The controversy around the newly formed anti-protest bill, has raised profound concern and alarm with various human rights groups. For the first time we’ve seen a host of different organisations with opposing views come together in protest of a bill, which has been described as a ‘draconian’ restriction on a right to protest.
Alongside the scenes at the Sarah Everard vigil in Clapham Common, the past year has been a turning point for collaborative protest the world over. Black Lives Matter in particular sparked national and international conversations about topics that needed discussing. A truly powerful movement, one which we reflected on in Race Equality Week, showcased the power of protest even when it has been most repressed.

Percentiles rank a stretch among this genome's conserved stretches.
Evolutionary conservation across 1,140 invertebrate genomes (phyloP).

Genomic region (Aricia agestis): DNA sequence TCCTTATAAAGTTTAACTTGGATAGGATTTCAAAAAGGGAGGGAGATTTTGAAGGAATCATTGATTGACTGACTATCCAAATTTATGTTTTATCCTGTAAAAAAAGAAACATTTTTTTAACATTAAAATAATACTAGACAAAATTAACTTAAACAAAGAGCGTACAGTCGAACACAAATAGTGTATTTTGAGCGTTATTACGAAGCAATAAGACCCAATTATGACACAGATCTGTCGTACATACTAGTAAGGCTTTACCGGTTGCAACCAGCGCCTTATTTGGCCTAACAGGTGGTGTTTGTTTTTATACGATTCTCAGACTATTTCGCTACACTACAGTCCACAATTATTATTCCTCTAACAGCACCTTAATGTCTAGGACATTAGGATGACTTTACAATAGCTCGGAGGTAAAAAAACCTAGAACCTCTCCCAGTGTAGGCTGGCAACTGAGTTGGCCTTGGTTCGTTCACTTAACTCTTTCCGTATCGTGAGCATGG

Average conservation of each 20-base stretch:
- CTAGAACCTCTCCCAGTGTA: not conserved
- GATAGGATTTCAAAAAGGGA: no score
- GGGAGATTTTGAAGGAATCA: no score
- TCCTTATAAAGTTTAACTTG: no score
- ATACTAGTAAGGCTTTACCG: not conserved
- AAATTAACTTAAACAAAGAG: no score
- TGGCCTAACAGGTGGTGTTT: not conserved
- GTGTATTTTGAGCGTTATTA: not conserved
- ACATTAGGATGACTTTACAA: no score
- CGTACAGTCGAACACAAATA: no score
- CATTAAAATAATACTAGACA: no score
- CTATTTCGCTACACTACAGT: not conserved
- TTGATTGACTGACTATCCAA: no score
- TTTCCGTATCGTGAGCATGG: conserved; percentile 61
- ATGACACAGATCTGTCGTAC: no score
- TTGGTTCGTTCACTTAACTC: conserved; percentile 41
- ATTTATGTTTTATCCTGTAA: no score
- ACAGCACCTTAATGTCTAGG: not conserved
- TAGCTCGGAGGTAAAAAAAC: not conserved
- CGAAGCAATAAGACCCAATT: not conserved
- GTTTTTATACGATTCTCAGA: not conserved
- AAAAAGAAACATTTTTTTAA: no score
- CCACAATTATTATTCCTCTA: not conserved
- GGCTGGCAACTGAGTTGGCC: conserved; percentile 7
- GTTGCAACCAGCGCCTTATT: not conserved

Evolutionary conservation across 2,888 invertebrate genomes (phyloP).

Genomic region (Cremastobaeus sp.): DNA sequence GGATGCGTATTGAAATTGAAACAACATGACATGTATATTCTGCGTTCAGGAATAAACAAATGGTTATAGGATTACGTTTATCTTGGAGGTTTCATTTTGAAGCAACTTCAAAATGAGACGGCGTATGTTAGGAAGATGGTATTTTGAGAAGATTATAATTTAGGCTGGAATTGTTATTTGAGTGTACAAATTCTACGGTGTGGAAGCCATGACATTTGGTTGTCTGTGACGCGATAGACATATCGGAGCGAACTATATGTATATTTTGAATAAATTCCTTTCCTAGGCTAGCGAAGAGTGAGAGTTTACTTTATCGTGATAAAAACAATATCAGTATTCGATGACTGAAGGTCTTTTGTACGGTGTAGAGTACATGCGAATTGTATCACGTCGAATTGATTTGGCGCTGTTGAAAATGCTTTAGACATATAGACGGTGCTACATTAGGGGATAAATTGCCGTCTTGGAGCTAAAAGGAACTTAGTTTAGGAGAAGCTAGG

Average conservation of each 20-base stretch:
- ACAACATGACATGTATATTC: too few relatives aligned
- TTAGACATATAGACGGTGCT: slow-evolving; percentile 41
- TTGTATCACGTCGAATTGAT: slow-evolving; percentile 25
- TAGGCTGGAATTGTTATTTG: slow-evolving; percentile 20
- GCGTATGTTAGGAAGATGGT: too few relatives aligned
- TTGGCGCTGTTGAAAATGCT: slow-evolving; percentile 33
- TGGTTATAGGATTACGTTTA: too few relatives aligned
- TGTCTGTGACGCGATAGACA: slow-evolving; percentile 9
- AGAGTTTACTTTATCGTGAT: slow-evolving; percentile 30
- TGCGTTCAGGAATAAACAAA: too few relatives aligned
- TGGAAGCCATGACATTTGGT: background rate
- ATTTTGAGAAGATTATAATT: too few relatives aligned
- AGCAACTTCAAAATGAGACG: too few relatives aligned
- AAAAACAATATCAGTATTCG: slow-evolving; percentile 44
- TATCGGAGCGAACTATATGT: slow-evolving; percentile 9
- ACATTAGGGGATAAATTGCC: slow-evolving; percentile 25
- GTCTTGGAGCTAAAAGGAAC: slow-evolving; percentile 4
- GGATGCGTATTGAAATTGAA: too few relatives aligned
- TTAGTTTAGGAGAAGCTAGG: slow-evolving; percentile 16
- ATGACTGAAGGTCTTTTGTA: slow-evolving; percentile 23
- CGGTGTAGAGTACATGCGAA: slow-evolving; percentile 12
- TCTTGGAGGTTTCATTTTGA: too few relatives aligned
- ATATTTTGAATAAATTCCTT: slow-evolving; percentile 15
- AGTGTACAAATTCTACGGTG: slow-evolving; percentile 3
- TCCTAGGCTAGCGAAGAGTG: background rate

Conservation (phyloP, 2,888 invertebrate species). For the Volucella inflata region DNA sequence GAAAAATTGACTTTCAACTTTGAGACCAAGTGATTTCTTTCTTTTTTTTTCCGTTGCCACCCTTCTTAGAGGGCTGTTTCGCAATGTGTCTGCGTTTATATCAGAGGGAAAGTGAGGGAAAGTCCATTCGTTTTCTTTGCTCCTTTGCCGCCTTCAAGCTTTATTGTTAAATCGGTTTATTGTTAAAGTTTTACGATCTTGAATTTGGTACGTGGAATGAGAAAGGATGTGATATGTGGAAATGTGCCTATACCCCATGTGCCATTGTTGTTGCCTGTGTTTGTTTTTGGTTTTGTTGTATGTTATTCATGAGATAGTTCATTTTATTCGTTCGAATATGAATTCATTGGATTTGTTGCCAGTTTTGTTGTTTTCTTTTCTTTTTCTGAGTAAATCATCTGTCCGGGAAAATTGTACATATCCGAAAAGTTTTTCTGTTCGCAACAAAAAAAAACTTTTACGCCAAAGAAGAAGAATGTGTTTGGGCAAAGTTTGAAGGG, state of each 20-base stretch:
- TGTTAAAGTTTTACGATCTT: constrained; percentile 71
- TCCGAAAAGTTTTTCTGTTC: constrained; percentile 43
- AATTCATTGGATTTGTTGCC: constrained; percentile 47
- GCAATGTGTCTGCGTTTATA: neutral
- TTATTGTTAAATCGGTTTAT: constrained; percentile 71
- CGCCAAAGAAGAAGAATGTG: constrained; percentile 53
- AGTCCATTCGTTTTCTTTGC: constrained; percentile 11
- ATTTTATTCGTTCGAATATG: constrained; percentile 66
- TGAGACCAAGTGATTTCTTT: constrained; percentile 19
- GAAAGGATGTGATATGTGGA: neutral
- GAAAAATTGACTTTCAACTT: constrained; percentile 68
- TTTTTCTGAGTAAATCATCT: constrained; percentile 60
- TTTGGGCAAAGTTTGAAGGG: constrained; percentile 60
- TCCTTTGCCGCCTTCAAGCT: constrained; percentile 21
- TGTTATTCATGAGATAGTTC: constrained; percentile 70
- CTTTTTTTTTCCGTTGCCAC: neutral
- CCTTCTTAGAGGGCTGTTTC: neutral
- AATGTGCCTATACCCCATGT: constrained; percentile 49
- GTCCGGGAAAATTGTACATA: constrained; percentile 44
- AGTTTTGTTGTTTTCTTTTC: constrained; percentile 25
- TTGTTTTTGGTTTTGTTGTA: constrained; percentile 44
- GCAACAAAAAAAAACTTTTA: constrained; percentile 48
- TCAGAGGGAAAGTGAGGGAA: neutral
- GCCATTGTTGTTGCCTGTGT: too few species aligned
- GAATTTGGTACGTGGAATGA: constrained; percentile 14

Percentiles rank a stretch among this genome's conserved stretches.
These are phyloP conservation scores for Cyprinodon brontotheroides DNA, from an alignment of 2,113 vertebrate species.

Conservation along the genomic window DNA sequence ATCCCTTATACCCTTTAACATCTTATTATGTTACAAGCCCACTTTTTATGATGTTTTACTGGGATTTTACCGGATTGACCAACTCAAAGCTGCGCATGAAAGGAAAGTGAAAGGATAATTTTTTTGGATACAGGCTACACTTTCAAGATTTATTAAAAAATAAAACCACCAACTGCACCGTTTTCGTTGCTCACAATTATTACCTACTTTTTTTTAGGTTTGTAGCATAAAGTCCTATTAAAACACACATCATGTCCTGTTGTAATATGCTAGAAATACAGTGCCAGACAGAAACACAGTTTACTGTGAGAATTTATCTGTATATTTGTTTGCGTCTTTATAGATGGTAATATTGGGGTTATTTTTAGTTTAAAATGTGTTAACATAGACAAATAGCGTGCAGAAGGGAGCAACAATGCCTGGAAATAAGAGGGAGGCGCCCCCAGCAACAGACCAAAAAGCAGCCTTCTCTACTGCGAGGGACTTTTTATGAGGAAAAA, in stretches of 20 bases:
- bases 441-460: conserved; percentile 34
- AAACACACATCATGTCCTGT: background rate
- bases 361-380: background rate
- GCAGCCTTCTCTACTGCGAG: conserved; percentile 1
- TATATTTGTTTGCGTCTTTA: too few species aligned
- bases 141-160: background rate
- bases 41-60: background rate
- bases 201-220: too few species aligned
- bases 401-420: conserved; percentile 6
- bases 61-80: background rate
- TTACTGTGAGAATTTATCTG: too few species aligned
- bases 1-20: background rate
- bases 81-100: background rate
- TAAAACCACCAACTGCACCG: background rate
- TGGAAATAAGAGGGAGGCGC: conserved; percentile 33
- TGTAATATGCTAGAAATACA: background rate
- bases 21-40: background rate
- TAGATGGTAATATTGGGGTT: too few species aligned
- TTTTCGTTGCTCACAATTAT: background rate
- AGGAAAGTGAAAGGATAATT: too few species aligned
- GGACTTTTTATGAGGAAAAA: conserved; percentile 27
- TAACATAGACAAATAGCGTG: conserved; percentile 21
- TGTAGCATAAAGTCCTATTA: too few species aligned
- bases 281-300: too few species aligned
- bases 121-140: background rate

Protests can be powerful in shining a light on issues that matter to the public. However, protest can be complex from the public safety point of view, because they also have the ability to become dangerous or violent. As the last year has shown us, mass gatherings can be tricky when public health is a concern, often leading to physical implications such as jumping on top of tubes or knocking down statues. That’s where the police come in. Their role within most democratic systems isn’t to stop the protests, but to ensure people are able to protest in the safest way possible. The present bill however, many fears, give the police and legal system too much power and that if the bill gets passed in its current state, it will become a threat to democracy.